What does a new crop of luxury watches tell us about the direction of travel in this most stately of industries?

The world of luxury watches can be bemusing to follow from afar, with its never-ending talk of hyped-up fashion collaborations, tourbillons and titanium at one end, and intense technical jargon at the other. It helps, I find, to consider everything on a spectrum from tradition to modernity: every watch brand is engaged in a constant dialogue with its past while fighting to stay relevant in a rapidly changing world.

Slick overhaul

A good example is one of the biggest stories in the watch world this year, the 50th anniversary of the Audemars Piguet Royal Oak. As both the single most influential design of the last half-century and one of the most in-demand watches right now, Audemars Piguet was never going to overhaul it drastically, instead playing it safe with a range of new designs that delighted purists, while introducing a new automatic movement as a reminder that substance, as well as style, has a part to play.

Ploughing a similar furrow is Vacheron Constantin, which stole the show at ‘Watches and Wonders’ in Geneva in April with a revival of its 1970s icon Historique 222 in period-correct yellow gold.

This left all eyes on Patek Philippe, whose Nautilus is commonly bracketed alongside the Royal Oak and 222 as part of a ‘holy trinity’ of 1970s designs that melted the divide between high-end luxury and sporty, practical design. Last year Patek discontinued the Ref 5711 Nautilus, before stoking demand to new heights by releasing limited-edition ‘end-of-run’ models, most notably in collaboration with Tiffany’s.

A new Nautilus design was widely expected to be announced in Geneva, but fans were left waiting as the brand instead chose to focus on introducing a more youthful, playful aesthetic to some of its other lines, with a strong focus on travel time and chronograph complications. The 5326 Calatrava Annual Calendar Travel Time is classic Patek Philippe given a new spin, with a charcoal grey dial described as reminiscent of vintage camera bodies, while the Ref 5470 1/10th Second Monopusher Chronograph is a stunning reminder that this most idolised brand is first and foremost an engineer of incredible watchmaking rather than merely a vehicle for social media activity.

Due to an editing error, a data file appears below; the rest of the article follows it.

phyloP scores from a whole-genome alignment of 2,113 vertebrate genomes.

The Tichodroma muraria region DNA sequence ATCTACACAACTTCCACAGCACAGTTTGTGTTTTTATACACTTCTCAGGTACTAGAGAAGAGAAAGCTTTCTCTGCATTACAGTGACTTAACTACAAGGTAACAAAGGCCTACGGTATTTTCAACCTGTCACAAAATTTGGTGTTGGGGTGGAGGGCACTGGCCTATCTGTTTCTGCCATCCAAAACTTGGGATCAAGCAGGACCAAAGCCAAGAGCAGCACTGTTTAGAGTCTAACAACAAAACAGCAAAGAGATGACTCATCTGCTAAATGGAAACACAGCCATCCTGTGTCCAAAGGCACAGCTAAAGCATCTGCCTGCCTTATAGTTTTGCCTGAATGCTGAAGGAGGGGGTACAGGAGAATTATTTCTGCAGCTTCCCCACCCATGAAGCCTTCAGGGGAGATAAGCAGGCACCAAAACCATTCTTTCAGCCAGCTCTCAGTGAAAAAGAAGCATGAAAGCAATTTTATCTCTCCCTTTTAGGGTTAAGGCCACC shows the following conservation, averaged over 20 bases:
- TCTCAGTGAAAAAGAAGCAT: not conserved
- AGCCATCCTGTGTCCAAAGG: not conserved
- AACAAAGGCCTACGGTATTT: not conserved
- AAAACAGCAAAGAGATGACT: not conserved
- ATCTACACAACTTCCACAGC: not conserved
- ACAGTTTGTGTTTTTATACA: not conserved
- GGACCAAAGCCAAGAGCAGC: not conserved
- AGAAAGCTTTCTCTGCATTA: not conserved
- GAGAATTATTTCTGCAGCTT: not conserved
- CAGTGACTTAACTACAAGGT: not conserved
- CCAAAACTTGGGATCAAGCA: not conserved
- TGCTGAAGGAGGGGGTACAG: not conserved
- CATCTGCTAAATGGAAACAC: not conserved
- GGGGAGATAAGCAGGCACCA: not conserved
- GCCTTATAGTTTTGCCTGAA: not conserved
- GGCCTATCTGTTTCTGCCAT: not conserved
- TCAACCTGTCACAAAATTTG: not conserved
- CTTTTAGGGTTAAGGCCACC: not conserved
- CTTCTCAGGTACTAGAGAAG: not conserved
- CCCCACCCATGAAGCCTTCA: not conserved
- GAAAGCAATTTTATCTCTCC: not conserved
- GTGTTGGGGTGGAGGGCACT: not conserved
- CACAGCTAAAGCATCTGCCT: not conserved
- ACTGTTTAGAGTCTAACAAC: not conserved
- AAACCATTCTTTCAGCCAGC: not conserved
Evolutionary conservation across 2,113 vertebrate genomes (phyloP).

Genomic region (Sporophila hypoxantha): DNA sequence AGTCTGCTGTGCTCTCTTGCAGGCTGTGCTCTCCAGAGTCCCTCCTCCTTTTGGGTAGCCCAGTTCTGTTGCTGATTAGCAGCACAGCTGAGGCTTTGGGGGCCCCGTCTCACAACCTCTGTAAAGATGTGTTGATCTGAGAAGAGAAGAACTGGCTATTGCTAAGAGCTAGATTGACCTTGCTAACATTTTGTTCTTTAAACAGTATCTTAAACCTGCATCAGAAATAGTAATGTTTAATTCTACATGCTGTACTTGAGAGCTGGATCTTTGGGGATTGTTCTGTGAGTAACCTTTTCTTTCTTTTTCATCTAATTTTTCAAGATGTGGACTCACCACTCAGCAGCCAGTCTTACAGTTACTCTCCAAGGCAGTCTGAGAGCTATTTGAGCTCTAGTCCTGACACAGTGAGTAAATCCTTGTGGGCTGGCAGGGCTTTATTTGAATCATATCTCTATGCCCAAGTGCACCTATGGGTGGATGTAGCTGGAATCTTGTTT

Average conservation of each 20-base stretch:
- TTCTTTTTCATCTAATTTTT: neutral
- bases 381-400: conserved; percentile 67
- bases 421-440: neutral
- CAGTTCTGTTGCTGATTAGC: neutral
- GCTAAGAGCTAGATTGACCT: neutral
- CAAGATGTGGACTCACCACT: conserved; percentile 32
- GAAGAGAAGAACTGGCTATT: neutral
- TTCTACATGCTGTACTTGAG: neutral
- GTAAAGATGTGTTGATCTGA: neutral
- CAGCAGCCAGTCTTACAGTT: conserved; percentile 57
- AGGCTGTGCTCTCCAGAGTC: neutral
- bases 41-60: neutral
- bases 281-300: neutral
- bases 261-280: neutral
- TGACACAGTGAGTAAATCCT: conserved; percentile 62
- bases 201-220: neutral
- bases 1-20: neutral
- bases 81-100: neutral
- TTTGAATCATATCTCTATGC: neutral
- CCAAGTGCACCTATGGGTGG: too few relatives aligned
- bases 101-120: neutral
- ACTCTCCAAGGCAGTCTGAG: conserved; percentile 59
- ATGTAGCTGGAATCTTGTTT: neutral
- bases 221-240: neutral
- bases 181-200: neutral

Venerated classics

A renewed focus on the staple genres of tool watches – after a year of headline-grabbing limited editions and collaborations – was evident at the more mainstream brands, too. Rolex and sister brand Tudor both led out with GMT models; the opinion-splitting left-handed GMT-Master II for Rolex, and the Black Bay Pro for Tudor, while the same idea prevailed at Longines with its handsome Spirit Zulu Time, and at Seiko with its Grand Seiko range (there are many similarly impenetrably-named models, but the Spring Time GMT Ref SBGE283 is a highlight, with its steel bezel and deep blue dial).

From the big-name chronograph brands has also come a crop of updates to venerated classics: new Autavia chronographs from TAG Heuer line up alongside Breitling’s refreshed (and much more colourful) Navitimer collection and Omega’s latest Speedmaster ’57 in the ranks of entirely modern takes on designs from a misty-eyed golden era of chronograph creation.

Deep dive

It is with dive watches – that most simple horological template – that we have seen a real flurry of modern, high-tech approaches, however. Montblanc has dipped a toe in the water for the first time with the 1858 Iced Sea, a solid diver that stands out with its fine dial representing glacier ice.

Panerai’s latest Submersible models continue its commitment to recycled steel, or eSteel, as it calls it. And some of the biggest names in underwater watches have pushed to new depths. TAG Heuer’s Aquaracer Professional 1000 Superdiver will take you down to 1,000m without complaint, and boasts a nifty new crown-protection system, while Omega’s Planet Ocean ‘Ultra Deep’ range is rated to a phenomenal 6,000m of pressure.

Into the future

One watch launch, however, has dominated the news so far this year like no other: a collaboration between stablemates Omega and Swatch that saw the look of a Speedmaster Moonwatch carried onto a chunky, bioceramic-cased, quartz-powered Swatch. Released in 11 different colours (each one named for a body in the solar system), it was announced in March to the kind of fanfare usually reserved for Apple ‘drops’ – watch fans slept on the streets of London, Tokyo or New York to have a chance at buying the ‘Moonswatch’, as it was christened.

Some couldn’t understand the hype over a £200, non-limited edition watch; others felt this particular balancing act between tradition and modernity was a little off, but within 24 hours, millions had heard about it and all available stock had sold out worldwide. If anything represents the future of watches, this is probably it.

Words: Chris Hall